Edible Bean School: Controlling post-emergent weeds

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As edible bean planting wraps up across Ontario, grower focus shifts to controlling post-emergent weeds and grasses.

When seed is planted to moisture, in warm soils, growers and agronomists will need to get out and scout to determine what competition, including small and actively growing weeds, the emerging crop will encounter.

On this episode of RealAgriculture’s Edible Bean School, Hensall Co-op agronomist Josh Moffatt stresses that small weeds are much easier to kill than big ones. “You might see a little bit of crop injury from coming in early [with a herbicide] before that first trifoliate stage with edible beans, but the weed control is much more of a concern than a little bit of crop injury early on edible beans,” he says.

One of the keys to effective post-emergent control is the time of day a herbicide is applied. When it comes to using products like Reflex and Basagran, Moffatt says the best time to hit weeds, especially in fields with high pressure, is when it’s sunny and hot.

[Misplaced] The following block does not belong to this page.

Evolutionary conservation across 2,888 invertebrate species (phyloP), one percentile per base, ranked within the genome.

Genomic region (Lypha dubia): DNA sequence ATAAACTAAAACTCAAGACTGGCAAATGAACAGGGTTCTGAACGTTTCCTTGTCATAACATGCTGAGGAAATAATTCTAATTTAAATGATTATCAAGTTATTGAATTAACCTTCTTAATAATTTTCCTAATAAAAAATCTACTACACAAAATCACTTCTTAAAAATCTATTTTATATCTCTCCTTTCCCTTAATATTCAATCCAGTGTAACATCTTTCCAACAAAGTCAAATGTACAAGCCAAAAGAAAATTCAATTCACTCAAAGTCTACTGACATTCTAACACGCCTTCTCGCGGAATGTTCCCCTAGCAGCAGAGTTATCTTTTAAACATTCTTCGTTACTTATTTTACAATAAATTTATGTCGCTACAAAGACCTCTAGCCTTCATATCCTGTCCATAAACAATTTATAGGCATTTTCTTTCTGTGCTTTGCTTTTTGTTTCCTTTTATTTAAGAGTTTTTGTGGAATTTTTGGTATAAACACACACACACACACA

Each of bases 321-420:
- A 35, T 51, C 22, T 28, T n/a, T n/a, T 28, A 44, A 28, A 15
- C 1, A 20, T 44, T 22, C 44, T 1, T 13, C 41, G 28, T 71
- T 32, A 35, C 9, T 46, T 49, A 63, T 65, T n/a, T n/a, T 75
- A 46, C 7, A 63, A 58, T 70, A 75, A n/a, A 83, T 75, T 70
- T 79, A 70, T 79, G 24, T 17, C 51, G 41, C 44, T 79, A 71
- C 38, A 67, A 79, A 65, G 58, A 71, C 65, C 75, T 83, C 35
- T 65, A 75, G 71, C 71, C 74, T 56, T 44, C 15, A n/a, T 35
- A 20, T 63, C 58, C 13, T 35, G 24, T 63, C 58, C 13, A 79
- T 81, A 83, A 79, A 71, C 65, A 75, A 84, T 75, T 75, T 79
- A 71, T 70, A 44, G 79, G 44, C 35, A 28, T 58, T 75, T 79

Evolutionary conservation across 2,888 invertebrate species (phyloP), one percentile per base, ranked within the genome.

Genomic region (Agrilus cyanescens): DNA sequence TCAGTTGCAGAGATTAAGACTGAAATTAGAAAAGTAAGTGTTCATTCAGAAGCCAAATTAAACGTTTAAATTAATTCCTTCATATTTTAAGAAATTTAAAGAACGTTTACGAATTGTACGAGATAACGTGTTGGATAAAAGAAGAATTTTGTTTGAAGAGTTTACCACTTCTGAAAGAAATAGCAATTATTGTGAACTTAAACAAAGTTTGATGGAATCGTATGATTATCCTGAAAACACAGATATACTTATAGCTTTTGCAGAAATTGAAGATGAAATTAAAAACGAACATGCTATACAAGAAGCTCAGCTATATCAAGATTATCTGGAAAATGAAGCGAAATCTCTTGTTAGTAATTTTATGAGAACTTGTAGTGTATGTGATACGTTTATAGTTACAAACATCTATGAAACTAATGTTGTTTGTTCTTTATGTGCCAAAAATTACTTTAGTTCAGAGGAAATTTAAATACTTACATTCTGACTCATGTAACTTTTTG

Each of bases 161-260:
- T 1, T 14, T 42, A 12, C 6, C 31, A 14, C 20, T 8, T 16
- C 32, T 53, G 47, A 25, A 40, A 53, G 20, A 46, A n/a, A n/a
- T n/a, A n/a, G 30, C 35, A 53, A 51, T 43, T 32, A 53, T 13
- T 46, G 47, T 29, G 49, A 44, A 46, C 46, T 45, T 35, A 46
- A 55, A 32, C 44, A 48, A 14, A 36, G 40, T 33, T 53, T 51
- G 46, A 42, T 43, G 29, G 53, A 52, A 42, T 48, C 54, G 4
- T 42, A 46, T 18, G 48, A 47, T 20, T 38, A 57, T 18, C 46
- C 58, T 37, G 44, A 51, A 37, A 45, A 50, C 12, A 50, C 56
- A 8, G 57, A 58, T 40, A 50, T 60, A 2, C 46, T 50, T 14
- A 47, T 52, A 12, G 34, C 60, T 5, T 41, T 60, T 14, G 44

Water volume is another success factor. “With all post-emergent herbicides I want to use a lot of water, so 20 gallons is kind of a bare minimum that I recommend for most growers — 25 gallons is better. And, sometimes in extreme cases, up to 30 gallons is a good idea.” (Story continues after the video.)

Moffatt also advises growers to consider a drift and deposition agent. “Something like InterLock works really well at making even droplets and just helping that coverage to make it better weed control,” he notes.

In the video, Moffatt shares tips on choosing the right surfactant and identifies products that can cause problems for specific classes of beans. “Basagran and Permit are two things that you do not want to spray on adzukis. Sometimes you’ll see them hold those adzuki beans back a little bit, or maybe even keep them flowering.”

When it comes to grasses, Moffatt notes that glyphosate can no longer be used as a pre-harvest desiccant in many bean classes so growers have to get good control early in the season. He shares several strategies including a two-pass program to avoid the tank antagonism that can occur when mixing grass herbicides with broadleaf control products like Reflex and Basagran.

Tap here for more Edible Bean School videos.

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